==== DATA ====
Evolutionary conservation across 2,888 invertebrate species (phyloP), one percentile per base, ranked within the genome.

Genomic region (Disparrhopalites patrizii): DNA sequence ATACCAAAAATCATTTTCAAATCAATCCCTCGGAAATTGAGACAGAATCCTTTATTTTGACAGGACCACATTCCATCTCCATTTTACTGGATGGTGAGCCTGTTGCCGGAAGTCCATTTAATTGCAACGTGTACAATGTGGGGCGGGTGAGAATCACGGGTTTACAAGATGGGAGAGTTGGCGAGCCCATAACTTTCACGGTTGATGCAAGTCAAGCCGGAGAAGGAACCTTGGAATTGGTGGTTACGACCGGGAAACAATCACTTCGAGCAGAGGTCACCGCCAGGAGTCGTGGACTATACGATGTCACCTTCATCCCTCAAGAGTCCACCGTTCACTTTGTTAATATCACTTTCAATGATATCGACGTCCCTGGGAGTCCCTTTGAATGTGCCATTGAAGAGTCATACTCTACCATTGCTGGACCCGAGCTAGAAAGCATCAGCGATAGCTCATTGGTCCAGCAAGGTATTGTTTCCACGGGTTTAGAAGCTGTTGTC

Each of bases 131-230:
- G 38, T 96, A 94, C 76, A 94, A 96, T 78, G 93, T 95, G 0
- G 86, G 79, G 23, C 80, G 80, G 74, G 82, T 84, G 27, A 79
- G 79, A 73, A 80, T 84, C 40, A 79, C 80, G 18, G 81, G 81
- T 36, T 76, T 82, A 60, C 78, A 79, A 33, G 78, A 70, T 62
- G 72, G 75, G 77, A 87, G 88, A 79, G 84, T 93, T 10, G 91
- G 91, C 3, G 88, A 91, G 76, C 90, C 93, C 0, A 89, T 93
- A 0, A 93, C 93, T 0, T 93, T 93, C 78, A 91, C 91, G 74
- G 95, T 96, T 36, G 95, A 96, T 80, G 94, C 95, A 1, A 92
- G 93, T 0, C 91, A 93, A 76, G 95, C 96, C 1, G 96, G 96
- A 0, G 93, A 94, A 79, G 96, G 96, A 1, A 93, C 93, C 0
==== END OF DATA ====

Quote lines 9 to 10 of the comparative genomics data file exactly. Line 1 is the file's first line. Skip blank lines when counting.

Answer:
- G 91, C 3, G 88, A 91, G 76, C 90, C 93, C 0, A 89, T 93
- A 0, A 93, C 93, T 0, T 93, T 93, C 78, A 91, C 91, G 74